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Rodgers: Time to Play Hard Ball

A lot has been said and written about whether Green Bay Packers QB Aaron Rodgers will arrive or not next week at the team’s training camp in Wisconsin. Pundits have reported that anything short of Green Bay making adjustments to the reigning MVP’s contract that allows him to walk at the end of the year, will probably result in a prolonged holdout by Rodgers.

The fact that this “life preserver” scenario is being floated by members of the media, with confidence, tells me that it's actually probably coming from the Rodgers camp. Let’s face it, agendas are at work here. It’s doubtful that the Packers will make their plans or ideas public.

This, to me, has always been a mismanaged relationship. It’s about a QB with a “diva” style, who is a bit complicated, determining who controls the exit timing and calendar of his career in Green Bay.

Comparisons have been made to how the ageless QB, Tom Brady, exited New England. The most relevant difference, IMO, is that Brady planned for and acted accordingly on his exit some years in advance. He and agent, Don Yee, accepted certain ramifications that would, in the end, give him total control of his exit strategy. Rodgers’ situation differs because he agreed to and signed a four-year, $134 million, contract extension during the preseason in 2018. Yes, that was before the drafting of his heir apparent Jordan Love but come on.

Nobody forced him to sign that contract extension. At the time, he obviously valued the deal as being worth it when compared to playing out his contract and entering free agency like Brady did. At the time he signed the extension, Rodgers had two years left on his current contract. If he had used the same strategy as Brady, he’d probably already have moved on from Green Bay. For this reason, I think the two scenarios are totally different for both players.

If the Packers acquis and strike future years from Rodgers’ contract, things could get more complicated. The team would have giant salary cap consequences (signing bonus acceleration is only part of it) and any trade value that comes with a player being under contract would be completely wiped out. The Packers have paid a substantial price to gain future years of free agency from Rodgers. That’s the way pro sports work. Rodgers’ contract, in its current state, is a true asset and creates trade value.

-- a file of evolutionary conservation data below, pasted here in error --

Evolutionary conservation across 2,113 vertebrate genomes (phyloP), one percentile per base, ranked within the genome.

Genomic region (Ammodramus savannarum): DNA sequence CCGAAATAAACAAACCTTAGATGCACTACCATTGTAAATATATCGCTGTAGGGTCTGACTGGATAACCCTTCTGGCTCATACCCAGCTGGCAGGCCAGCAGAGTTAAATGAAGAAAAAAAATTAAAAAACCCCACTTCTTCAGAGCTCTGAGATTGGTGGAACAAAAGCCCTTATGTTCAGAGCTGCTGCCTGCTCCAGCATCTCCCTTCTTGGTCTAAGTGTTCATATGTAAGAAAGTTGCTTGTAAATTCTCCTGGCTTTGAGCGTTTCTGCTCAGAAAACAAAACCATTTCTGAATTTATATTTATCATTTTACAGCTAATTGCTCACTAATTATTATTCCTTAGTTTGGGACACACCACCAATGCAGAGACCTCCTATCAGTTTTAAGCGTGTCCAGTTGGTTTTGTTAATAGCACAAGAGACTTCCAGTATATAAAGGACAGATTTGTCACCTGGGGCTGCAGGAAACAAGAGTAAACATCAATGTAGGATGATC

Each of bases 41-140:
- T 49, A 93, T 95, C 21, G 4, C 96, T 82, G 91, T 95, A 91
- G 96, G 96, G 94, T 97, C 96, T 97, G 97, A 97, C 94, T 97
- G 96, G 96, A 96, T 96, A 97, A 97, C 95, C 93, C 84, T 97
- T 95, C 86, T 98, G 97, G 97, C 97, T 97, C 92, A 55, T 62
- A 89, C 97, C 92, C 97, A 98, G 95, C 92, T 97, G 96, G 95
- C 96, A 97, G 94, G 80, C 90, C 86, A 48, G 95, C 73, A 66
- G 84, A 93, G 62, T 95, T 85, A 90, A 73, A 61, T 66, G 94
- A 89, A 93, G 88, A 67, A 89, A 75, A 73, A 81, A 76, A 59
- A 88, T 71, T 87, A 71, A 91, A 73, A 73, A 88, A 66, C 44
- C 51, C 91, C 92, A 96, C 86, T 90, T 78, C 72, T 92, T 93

I, for one, don’t think the Packers should eliminate the future contract years. If its true, as was reported by The Athletic, that Green Bay offered to make Rodgers the highest paid QB at $45 million a year and he turned it down and the structure/guarantees were fair, this team has only one choice to make over the next few weeks— LET HIM SIT.

I think offering the new deal to Rodgers was Green Bay’s only and best move. If what has been reported is true, its probably how President Mark Murphy and GM Brian Gutekunst sleep at night. If the Packers were indeed willing to do this, that shows respect for Rodgers and it also shows a willingness to delay a commitment to their QB of the future, Jordan Love, for now. I think it shows that they believe Rodgers is capable of playing at a very high level into the future. That should be good enough.

Sure, he is their best player and he gives their team a totally different set of expectations when he’s in camp and playing at MVP levels, like we last saw him. But I would not give up the value they have in him and his contract. I would rather allow him to sit out all year, if he chooses, as opposed to reducing the length of his deal and letting him walk away for nothing after this season. I just can’t see why the Packers would do Rodgers a “solid” and set a precedent by ripping up a contract and making a short-sighted, bad business decision, when they know that’s not what’s best for the team.

Rodgers can’t trade himself. Currently, the Packers still control this narrative. I’ll say it again. I would not trade him at this time. If Rodgers truly does not want to play, so-be-it. By offering him the extension, the Packers have done what they could to try and make him happy. If he does show up, he may indeed be a distraction, but that will eventually pass. If it becomes an unprofessional relationship, the Packers can always reassess and have some other options as well vi the CBA. For now, I’m staying the course if I were them. The team can live within the provisions in the CBA and what his current contract provides. He will have just as much trade value in October as he does in July.

Let the chips fall where they may, its time to play ball.

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